The countdown is now on for a judge to rule on a case that could bring Pennsylvania one large step closer to marriage equality.
Monday was the filing deadline in Whitewood v. Wolfe, the first suit ever to challenge Pennsylvania’s ban on same-sex marriage. After more than 130 filings, the case is now in the hands of U.S. District Judge John E. Jones 3d, who will rule based on the briefs, as opposed to bringing the case to trial, which was originally intended.
John Stapleton, of Hangley Aronchick Segal Pudlin & Schiller, which represented the 25 plaintiffs with the American Civil Liberties Union of Pennsylvania, said Jones could rule any day.
“Essentially, the work of the attorneys is finished and it’s really in the judge’s hands now,” Stapleton said. “I wish I had a more precise answer about when. It could be any day versus sometime longer. That answer is up to the judge.”
The plaintiffs argued that the state’s 1996 law defining marriage as between one man and one woman violates the constitutional equal-protection clause.
Stapleton noted that attorneys argued that law is unconstitutional because it denies couples the right to marry in Pennsylvania, and also denies state rights and benefits to couples married legally outside of Pennsylvania.
“We challenged both parts of the Pennsylvania DOMA [Defense of Marriage Act]. And if we’re successful on our claims, then both parts of the Pennsylvania DOMA will be stricken,” Stapleton said.
He added that, if Jones rules in the plaintiffs’ favor, it will be up to the judge to decide if that ruling goes into effect immediately or not.
It is unclear if Gov. Tom Corbett will immediately appeal a favorable ruling.
Joshua Maus, of the Office of General Counsel, declined comment on that issue, other than to say the office is “awaiting Judge Jones’ ruling.”
“They certainly have the right to file an appeal, like any party does, but we certainly would argue strongly for many reasons why an appeal should not be pursued. They have that right. And whether they exercise that right is up to them,” Stapleton said. “But I don’t want to count our chickens before they hatch. We’re focused at the trial level right now.”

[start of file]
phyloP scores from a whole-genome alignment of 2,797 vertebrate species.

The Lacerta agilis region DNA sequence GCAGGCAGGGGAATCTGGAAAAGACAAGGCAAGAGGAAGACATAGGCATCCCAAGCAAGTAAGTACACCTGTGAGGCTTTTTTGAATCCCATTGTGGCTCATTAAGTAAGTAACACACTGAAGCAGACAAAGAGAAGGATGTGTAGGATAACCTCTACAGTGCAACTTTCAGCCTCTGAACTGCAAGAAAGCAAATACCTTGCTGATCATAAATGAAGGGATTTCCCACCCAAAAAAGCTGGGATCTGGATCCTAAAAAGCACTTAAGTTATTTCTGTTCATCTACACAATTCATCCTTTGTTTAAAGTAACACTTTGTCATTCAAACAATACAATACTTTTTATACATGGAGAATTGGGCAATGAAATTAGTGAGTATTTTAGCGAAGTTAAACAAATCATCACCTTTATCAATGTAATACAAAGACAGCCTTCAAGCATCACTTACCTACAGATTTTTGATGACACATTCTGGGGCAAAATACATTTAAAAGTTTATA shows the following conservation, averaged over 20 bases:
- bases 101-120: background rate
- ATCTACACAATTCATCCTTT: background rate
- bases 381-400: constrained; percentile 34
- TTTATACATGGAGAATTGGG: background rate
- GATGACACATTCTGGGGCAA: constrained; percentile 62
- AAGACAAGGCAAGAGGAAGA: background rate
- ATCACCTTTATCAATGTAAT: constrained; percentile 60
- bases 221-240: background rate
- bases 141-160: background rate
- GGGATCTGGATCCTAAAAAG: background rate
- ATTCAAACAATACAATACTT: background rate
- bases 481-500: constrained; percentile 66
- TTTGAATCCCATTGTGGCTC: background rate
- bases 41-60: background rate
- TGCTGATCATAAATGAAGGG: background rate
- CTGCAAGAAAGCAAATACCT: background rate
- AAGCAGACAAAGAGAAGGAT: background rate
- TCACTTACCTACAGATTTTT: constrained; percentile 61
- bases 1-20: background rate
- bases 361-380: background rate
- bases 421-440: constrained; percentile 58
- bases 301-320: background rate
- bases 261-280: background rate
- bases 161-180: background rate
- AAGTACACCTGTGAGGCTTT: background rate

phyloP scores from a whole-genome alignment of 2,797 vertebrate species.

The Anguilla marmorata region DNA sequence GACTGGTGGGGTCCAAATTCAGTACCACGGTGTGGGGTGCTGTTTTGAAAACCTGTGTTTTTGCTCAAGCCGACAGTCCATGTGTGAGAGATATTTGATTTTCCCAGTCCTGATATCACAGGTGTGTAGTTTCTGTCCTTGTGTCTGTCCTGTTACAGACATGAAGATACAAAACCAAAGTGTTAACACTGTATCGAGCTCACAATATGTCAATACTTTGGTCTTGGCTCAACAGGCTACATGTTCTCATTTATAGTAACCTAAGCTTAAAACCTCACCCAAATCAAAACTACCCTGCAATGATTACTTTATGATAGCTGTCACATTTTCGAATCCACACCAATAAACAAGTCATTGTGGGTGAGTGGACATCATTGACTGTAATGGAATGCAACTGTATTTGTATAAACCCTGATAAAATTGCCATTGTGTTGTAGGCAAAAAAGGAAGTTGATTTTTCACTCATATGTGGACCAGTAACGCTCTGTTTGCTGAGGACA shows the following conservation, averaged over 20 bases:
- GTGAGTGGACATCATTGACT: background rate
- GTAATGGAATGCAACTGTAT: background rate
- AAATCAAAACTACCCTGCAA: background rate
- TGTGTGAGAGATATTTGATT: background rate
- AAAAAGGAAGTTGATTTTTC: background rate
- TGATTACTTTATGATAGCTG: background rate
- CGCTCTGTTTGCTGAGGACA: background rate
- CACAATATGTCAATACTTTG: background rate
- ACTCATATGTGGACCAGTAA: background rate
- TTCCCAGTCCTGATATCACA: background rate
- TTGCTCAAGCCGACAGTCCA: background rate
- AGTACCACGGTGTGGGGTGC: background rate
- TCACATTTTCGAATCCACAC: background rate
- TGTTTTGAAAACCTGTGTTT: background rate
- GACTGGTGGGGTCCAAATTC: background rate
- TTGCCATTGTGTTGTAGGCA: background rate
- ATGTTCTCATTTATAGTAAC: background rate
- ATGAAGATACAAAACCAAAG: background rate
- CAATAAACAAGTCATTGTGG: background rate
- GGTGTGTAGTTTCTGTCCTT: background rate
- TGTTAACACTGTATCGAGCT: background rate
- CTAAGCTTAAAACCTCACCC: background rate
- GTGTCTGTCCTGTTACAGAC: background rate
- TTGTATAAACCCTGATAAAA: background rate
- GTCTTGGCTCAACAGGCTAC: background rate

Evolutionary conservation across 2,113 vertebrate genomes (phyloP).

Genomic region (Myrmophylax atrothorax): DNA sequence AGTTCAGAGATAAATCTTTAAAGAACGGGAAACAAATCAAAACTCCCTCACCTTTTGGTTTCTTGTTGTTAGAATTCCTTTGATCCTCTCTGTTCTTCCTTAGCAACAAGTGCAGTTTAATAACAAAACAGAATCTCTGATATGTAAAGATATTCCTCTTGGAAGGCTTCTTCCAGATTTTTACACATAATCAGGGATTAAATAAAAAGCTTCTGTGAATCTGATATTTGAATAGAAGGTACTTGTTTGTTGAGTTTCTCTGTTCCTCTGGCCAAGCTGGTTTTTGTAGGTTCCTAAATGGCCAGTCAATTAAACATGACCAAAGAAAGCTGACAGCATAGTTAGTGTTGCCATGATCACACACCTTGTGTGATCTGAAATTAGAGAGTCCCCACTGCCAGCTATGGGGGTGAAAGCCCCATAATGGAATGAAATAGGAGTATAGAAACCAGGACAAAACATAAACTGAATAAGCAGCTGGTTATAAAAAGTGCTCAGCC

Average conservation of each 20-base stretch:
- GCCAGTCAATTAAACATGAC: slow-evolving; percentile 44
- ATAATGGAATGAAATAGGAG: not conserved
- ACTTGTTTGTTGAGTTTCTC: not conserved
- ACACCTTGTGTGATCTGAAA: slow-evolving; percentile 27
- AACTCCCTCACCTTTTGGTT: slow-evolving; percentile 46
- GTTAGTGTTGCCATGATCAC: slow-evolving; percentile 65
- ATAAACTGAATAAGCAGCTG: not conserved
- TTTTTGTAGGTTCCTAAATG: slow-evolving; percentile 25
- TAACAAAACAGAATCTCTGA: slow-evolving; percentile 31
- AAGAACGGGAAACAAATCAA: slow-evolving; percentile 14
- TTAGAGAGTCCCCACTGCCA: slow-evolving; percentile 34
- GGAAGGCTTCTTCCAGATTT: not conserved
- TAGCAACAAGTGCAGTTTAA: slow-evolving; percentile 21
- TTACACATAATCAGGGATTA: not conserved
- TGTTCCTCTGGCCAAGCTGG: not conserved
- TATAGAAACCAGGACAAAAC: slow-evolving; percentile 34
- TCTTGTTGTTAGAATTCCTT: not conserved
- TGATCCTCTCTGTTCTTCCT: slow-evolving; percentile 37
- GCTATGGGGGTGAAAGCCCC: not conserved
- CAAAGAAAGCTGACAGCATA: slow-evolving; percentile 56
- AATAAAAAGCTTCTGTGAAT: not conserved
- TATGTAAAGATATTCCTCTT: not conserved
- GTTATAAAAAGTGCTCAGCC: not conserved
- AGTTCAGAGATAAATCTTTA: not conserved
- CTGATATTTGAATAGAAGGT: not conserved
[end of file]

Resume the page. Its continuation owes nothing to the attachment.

In the final filings Monday, both sides reiterated their claims — the plaintiffs that the state law has born harm upon the couples and does not stand up to either rational-basis or heightened-scrutiny constitutional evaluations, and the defense that the state was not directly responsible for any injury caused to the plaintiffs.
In addition to a series of expert submissions, all of the plaintiffs submitted personal declarations for the judge’s consideration.
“Most fundamentally, what our plaintiffs have shown through their extensive declarations are the serious and profound harms they suffer on both a micro level every day, all the way up to the bigger-picture, major life events, like the disrespect that surviving same-sex spouses have to suffer when they lose a loved one in the form of increased taxes or the state’s refusal to recognize them as widows and widowers,” Stapleton said.
Stapleton noted that, while the plaintiffs’ attorneys have an amicable business relationship with the defense attorneys, the state failed to illustrate that the marriage-equality ban should remain in place.
“When you weigh the papers and you look at our motions and their motions, you see a complete and total disparity,” he said. “The law and evidence are completely on the plaintiffs’ side. And the momentum is behind the same-sex couples, extraordinarily so. We’re really hoping to keep that momentum going.”
Since last summer’s U.S. Supreme Court ruling dismantling the federal ban on same-sex marriage, judges in eight states have found their respective state bans on marriage equality to be unconstitutional, the latest just this week in Idaho. In that case, the judge rejected a stay and marriages are expected to begin May 16.
An appeal is planned in Arkansas, and all other decisions have been stayed pending appeal except for in New Jersey, where Gov. Chris Christie dropped an appeal. An appeal is also ongoing in Kentucky, where a judge found it was unconstitutional to not recognize legal out-of-state marriages.
Stapleton said the attorneys and plaintiff couples are confident in their case but noted a favorable ruling is “not a sure thing.”
“We are certainly eager for a ruling and certainly hopeful we could win,” he said. “This moment that will hopefully be on the not-too-distant horizon has been a long time coming for our plaintiffs, who like thousands of other same-sex couples have felt what it’s like to be on the margins of society and excluded from something as important as marriage. To be welcomed into that institution and provided marital rights is going to be a really amazing and profound moment that perhaps we as lawyers and maybe even the plaintiffs won’t quite be able to put into words. It’s going to be a — knock on wood — special moment.”